By TBY | Mozambique | Jun 29, 2015
Mozambique's long-term prosperity is contingent on broad-based development to avoid overdependence on external investment.
With vast natural deposits, Mozambique is uniquely placed for a sustained economic boom, and the LNG sector is strategic in this regard. According to the country’s IMF report, there are potentially reserves of over 100 tcf from recent discoveries in Anadarko and Eni, which could make Mozambique the third largest exporter globally.
As a result of this, the government is presented a unique opportunity to raise living standards, as the country currently ranks 178 of 187 nations of the Human Development Index; however it also comes with potential costs. In a phenomenon widely known as Dutch Disease, Mozambique faces a potential decrease in long-term competiveness derived from the negative economic impact of a rapid increase of foreign capital inflows. According to Alex Segura, Resident Representative of the IMF in Mozambique, the rapid development of natural resources can create undesirable distortions in the economy, and these need to be managed through stronger fiscal rule and the introduction of measures that smooth out volatility. This dynamic poses economic, social, and financial challenges, which the government must manage in order to achieve sustainable long-term growth.
One of the most difficult hurdles that the government faces is mitigating volatility in the medium and long term. According to several growth scenarios posed by the IMF, resource revenues could potentially make up 40-50% of total revenues, which in turn sharply increases the country’s exposure to swings in the global economic cycle. This would not only have a significant impact on domestic economic activity, but also on government revenue. In terms of fiscal policy, the government’s ability to tax the non-resource sector would be sharply diminished, including industries such as transportation, agriculture, and tourism; the shift towards LNG development would create a tax policy gap that the government must quickly fill to attain the right kind of mix that rebalances revenues. In terms of energy framework, the government should adopt comprehensive policies on royalties and windfall revenues, as well as on strengthening its regulatory legislation. This requires appropriate fiscal policies that enhance transparency and accountability to best maximize the allocation of revenue derived from expansion of the country’s LNG sector.
In the short term, volatility could also come in terms of rapid upswings and downswings in foreign capital. Given the sustained growth of the local gas industry and expected rise in global demand for this resource over the coming decades, Mozambique faces currency distortions. This in turn could decrease competiveness across other sectors in the economy. One of the key measures to counteract this phenomenon is the creation of a sovereign wealth/development fund. This fund would act as a balancing tool that diversifies Mozambique’s money through investment in non-resource related areas.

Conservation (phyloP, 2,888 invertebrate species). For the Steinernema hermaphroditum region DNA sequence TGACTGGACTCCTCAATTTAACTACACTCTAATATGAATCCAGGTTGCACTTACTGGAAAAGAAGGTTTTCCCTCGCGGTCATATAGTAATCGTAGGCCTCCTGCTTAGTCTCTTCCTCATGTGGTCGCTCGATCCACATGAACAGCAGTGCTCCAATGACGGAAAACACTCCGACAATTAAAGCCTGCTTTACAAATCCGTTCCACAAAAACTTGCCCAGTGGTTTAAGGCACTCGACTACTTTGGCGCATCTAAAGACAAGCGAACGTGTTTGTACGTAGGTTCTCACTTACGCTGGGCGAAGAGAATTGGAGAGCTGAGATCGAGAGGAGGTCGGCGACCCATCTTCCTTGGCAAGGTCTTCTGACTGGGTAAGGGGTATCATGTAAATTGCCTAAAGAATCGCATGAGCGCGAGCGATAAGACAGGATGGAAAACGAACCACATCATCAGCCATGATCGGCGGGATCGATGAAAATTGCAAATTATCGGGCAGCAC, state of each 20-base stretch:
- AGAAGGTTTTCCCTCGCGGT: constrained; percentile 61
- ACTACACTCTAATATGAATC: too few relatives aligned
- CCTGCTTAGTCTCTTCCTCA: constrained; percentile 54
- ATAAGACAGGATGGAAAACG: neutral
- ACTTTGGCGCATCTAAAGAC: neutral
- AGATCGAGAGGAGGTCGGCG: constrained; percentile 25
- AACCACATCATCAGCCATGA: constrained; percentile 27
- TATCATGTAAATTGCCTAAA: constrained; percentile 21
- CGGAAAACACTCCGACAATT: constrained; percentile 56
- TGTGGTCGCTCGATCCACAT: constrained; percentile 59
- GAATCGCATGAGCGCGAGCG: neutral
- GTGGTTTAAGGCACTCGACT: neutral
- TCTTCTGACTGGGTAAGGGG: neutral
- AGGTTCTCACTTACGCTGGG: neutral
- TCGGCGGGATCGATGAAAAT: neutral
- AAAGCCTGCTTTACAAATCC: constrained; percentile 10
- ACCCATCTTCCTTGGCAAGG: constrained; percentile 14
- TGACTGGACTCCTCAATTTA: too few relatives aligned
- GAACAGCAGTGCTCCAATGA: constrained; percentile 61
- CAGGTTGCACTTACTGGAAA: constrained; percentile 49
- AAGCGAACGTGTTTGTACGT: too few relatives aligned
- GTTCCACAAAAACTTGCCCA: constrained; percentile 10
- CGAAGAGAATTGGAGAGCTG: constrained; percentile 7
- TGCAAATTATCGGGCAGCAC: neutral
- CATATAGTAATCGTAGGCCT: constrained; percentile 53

Another key issue that the country faces through the rapid development of extractive projects is the creation of infrastructure that also supports growth across other spheres. Besides the vulnerability to global commodity markets that comes with relying on the extractive sector, recently exemplified by the fall of oil prices, there is an opportunity cost incurred from not developing supportive industries. Key to tackling this issue is the establishment of a well-designed public policy strategy that maximizes the allocation of resources in order to achieve broad-based growth. An instrumental area is investing in supportive infrastructure that aims to improve the national transportation and the energy grid. In the case of Mozambique, successful projects such as Cahora Bassa demonstrate the positive economic benefits derived from direct employment, as well as associated economic activity as an indigenous industry flourishes.
Mozambique has been presented with a path to achieving sustainable long-term economic growth, which could lift millions of citizens out of poverty and expand its middle class. However, in this process the government must develop a comprehensive set of policies that have a long-term outlook to maximize the benefits from developing vast gas reserves, while avoiding the pitfalls of sudden shifts in investment flows and the temptations of short term economic gains.